Towards a common language
President Mahmoud Ahmadinejad's remarks over the weekend that he will leave it up to the Palestinians whether they negotiate a peace deal with Israel had generated much comment across the Middle East. The Iranian president told the US ABC network: "We are not going to determine anything. Whatever decision [the Palestinians] take, we will support that."
Some American media have interpreted this as de facto Iranian acceptance of a two state solution to the Israeli-Palestinian conflict. Given some of Mr Ahmadinejad's previous rhetoric that would indeed mark a policy shift of considerable importance.
Equally, there have been those who have been quick to rubbish the story. Since the Iranians back Hamas as the legitimate representatives of the Palestinian people, it's hard to see that radical movement and a right-wing Israeli government agreeing anything in a hurry. Iran, the argument goes, does not expect its acceptance of any two state deal to be tested.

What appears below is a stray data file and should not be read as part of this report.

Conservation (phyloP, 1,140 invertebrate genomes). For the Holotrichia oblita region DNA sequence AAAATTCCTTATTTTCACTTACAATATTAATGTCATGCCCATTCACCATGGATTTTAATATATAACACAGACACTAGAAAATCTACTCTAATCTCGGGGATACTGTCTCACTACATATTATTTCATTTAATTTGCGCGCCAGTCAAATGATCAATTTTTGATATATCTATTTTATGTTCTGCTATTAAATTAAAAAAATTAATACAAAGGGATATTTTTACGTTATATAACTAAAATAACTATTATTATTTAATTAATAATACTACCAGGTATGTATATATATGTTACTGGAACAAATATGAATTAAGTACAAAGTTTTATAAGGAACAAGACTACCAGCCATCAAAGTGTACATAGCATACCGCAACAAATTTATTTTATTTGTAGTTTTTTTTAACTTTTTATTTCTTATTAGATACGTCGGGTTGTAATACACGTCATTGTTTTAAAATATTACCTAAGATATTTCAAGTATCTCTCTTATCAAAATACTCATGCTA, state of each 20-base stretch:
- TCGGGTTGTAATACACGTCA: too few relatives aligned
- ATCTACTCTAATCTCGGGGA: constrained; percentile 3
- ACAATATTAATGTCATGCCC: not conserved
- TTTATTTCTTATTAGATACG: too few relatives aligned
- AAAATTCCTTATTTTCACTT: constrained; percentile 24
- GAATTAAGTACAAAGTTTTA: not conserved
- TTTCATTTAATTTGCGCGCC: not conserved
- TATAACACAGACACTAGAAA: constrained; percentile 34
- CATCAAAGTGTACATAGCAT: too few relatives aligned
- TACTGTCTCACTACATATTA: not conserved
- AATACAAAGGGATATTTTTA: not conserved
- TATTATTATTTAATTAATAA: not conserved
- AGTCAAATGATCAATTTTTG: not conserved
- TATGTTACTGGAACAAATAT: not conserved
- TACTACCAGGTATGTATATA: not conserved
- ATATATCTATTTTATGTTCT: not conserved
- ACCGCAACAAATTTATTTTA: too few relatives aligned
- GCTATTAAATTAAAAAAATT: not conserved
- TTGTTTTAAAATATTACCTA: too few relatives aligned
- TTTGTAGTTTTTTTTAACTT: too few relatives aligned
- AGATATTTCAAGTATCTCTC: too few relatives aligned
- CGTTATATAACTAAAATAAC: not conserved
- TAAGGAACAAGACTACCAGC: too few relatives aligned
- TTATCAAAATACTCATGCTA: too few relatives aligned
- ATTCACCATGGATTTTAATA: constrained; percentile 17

The timing of this statement though is most interesting. Mahmoud Abbas, the Palestinian president, is due to see President Obama on 28 May. Other White House meetings, with Benjamin Netanyahu, the Israeli prime minister, and Hosni Mubarak, the Egyptian president are also expected around the same time.
This will not be a full scale Middle East summit in the sense of face to face peace talks. But it is clear that President Obama wants to push forward his ideas for restoring some hope - to the Palestinians in particular.
It's best then to see President Ahmadinejad's remarks not as evidence of some fundamental re-think in Tehran. He would have to go further and be more explicit for that to be the case. His interview was however a sign, faced with President Obama's charm offensive, that Iranian leaders realise they must deploy new language.
Setting one's face too obviously against an attempt to forge a new peace process is something that even the Iranian firebrand does not wish to do. In that sense his remarks do mark a small but interesting diplomatic shift.